[1] "1"                      "32306701"               "S1_32306701"            "G"                     
[5] "A"                      "34"                     "PASS"                   "."                     
[9] "GT:AD:DP:GQ:PL"         "1/1:4,14:18:14:22,14,0" "A:9,3:12:13:23,13,0"    "0/0:12,1:13:1:1,6,0"   
[13] "0/0:21,1:22:1:1,20,0"   "A:19,5:24:1:18,1,0"     "0/0:16,3:19:10:10,15,0"

> gsub("0/1.*", "A",[1,])
[1] "1"                      "32306701"               "S1_32306701"            "G"                     
[5] "A"                      "34"                     "PASS"                   "."                     
[9] "GT:AD:DP:GQ:PL"         "1/1:4,14:18:14:22,14,0" "A"                      "0/0:12,1:13:1:1,6,0"   
[13] "0/0:21,1:22:1:1,20,0"   "A"                      "0/0:16,3:19:10:10,15,0"

Additional (Optional) R commands for today's exercises:

You should be able to complete all of the exercises for today using the indexing, grep, gsub, and length commands that we learned about last week. But, below are a few other commands that you might find helpful, if you prefer a different approach to the problem:

Splitting a Single String/Word into a Vector with strsplit()

Since the format for each sample string is fairly convoluted in a VCF file (e.g. "1/1:4,14:18:14:22,14,0"), you might be interested in separating out the different pieces of information in this string. You can do this with a command called strsplit, which will separate any word based on a given "delimiter":

> test
[1] "1/1:4,14:18:14:22,14,0"
> strsplit(test, split=":")
[1] "1/1"     "4,14"    "18"      "14"      "22,14,0"

strsplit returns a list object; in the above example the list is of length 1, and the first item in the list is a vector of length 5. To get the first list item, I would use the `[[...]]` notation like this:

> x=strsplit(test, split=":")
> x
[1] "1/1"     "4,14"    "18"      "14"      "22,14,0"

> x[[1]]
[1] "1/1"     "4,14"    "18"      "14"      "22,14,0"

To get the first vector item from the first list item, I would index it like this:

> x[[1]][1]
[1] "1/1"

You can run strsplit on a vector instead of a single string (in this case I'll use the first 5 genotypes from column 10), and it will return a list like this:

> x=strsplit([1:5,10], split=":") 
> x
[1] "1/1" "4,14" "18" "14" "22,14,0"
[1] "1/1"     "0,17"    "17"      "12"      "15,12,0"

[1] "0/0"    "18,4"   "22"     "7"      "7,20,0"

[1] "0/0"     "22,2"    "24"      "19"      "19,27,0"

[1] "0/0"    "15,2"   "17"     "1"      "23,1,0"

So, to get the genotypes, I would want the first vector item from each element in this list, which means I would need to write a loop like this:

> for (i in 1:length(x)) {
+ print(x[[i]][1])
+ }
[1] "1/1"
[1] "1/1"
[1] "0/0"
[1] "0/0"
[1] "0/0"

OR, there is also an advanced R trick using an apply function that will actually do the same things as the loop, except all in one line. Don't worry if you don't understand or don't want to use the apply functions at this point, I am just showing you so that you know:

> sapply(x, `[[`, 1)
[1] "1/1" "1/1" "0/0" "0/0" "0/0"

One final thing: if you do decide to use strsplit, you no longer need to use grep to match the "0/1" or other genotype patterns; you can now match them exactly like this:

> y = sapply(x, `[[`, 1)
> y
[1] "1/1" "1/1" "0/0" "0/0" "0/0"
> which(y == "0/0")
[1] 3 4 5

Getting Counts with table()

Since the exercises today are about counting the different genotypes, you may be interested in a function called table which can get counts automatically:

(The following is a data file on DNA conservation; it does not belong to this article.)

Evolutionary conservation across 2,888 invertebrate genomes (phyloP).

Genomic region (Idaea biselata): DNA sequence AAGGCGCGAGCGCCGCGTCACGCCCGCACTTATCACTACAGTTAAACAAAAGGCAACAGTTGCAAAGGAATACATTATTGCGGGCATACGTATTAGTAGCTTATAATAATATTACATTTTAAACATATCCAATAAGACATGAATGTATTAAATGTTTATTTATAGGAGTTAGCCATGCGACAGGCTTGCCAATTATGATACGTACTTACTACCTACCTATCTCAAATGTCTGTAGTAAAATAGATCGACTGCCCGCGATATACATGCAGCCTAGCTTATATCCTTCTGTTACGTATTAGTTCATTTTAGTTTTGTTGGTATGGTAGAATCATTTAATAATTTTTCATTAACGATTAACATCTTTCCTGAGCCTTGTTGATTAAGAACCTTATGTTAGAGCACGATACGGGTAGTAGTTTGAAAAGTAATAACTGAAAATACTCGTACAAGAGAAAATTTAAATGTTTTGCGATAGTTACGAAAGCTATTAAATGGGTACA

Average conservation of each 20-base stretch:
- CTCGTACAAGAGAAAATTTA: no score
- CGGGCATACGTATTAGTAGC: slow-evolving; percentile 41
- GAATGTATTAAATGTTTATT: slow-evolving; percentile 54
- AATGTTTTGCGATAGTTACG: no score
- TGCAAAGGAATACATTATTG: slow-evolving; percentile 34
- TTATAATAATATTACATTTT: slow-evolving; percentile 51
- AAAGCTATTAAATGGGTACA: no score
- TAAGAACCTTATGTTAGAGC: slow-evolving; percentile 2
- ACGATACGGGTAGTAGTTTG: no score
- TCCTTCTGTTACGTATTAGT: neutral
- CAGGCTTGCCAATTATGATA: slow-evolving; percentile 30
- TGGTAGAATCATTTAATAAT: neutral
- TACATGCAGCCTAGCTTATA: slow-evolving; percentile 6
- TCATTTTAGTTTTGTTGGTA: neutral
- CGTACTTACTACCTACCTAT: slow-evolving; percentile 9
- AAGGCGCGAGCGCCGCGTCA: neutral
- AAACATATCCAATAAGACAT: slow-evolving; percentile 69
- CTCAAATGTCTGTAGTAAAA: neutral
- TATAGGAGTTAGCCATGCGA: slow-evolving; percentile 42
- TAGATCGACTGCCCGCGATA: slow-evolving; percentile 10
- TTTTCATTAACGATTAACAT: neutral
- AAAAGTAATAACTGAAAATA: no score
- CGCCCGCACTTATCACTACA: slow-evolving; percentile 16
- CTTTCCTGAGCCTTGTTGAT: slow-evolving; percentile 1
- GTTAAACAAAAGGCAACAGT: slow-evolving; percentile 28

> table(y)
0/0 1/1 
3   2

The results from table are a named vector, which can be indexed the same way as a normal vector, OR can be indexed by name as well:

> z = table(y)
> z[1]
> z["0/0"]

By default, table will only return counts for variables that it finds, and it will NOT return 0 counts. To force it to count all of the possible genotypes, you can do this:

> table(factor(y, levels=c("0/0", "0/1", "1/1", "./.")))

0/0 0/1 1/1 ./. 
3   0   2   0 


1.) Get the COUNTS for each Genotype (AA, Aa, aa, and NN) at each position.

AA = Homozygous Reference, Aa = Heterozygous, aa = Homozygous Alternate, NN = Missing

The goal is to create a table that looks like this:

AA Aa aa NN
## ## ## ##
## ## ## ##
... ... ... ...

where you will have 1 row for each position in the input VCF file. To get you started, here is some Pseudocode for how I would break down the problem:

create an empty table to hold the results

for (i in 1:nrow( {

       get all of the Sample Strings from the row (i.e. without the CHROM,POS, ID, columns etc.)
       find the instances of each genotype code in the samples
       count the instances and save the results in the table

Hint: you may want to start by extracting just the first row of the file to test out your commands before trying to run the whole loop:

> test.row = as.vector([1,], mode="character")

2.) Get the Percent Heterozygosity for EACH INDIVIDUAL in the file.

The data for this exercise actually come from a cross of 2 inbred plants (like Mendel's experiments), where 2 individuals are the inbred parents (and should be completely homozygous at all sites), 1 individual comes from the F1 generation (and should be completely heterozygous), and the remaining 3 individuals come from the F2 generation (partially heterozygous).

To figure out which individual is which, calculate the overall heterozygosity across all sites for each sample, and see if you can tell what generation each belongs to.

3.) Convert to a new file format.

Often, to run a particular analysis in an outside program, you will need to convert from the VCF format to whatever format that program wants. In this exercise, I want you to convert this file to a table of the actual diploid nucleotide calls for each sample, instead of the binary 0/1 calls given in VCF.

For example, in row 1, where the REF alleles is "G," and the ALT allele is "A," any samples with "0/0" should be changed to "GG," "0/1" should become "GA," and "1/1" should be "AA." You can change missing data to "NN."

So, your final table will look like this:

Sample1 Sample2 Sample3 Sample4 Sample5 Sample6
.... ... ... ... ... ...

with one row per position.

Hint: to create the diploid genotype strings from the REF and ALT columns, you can use paste0:

> homREF=paste0($REF,$REF)
> homREF[1:5]
[1] "GG" "AA" "GG" "TT" "GG"
R code solution for VCF Exercises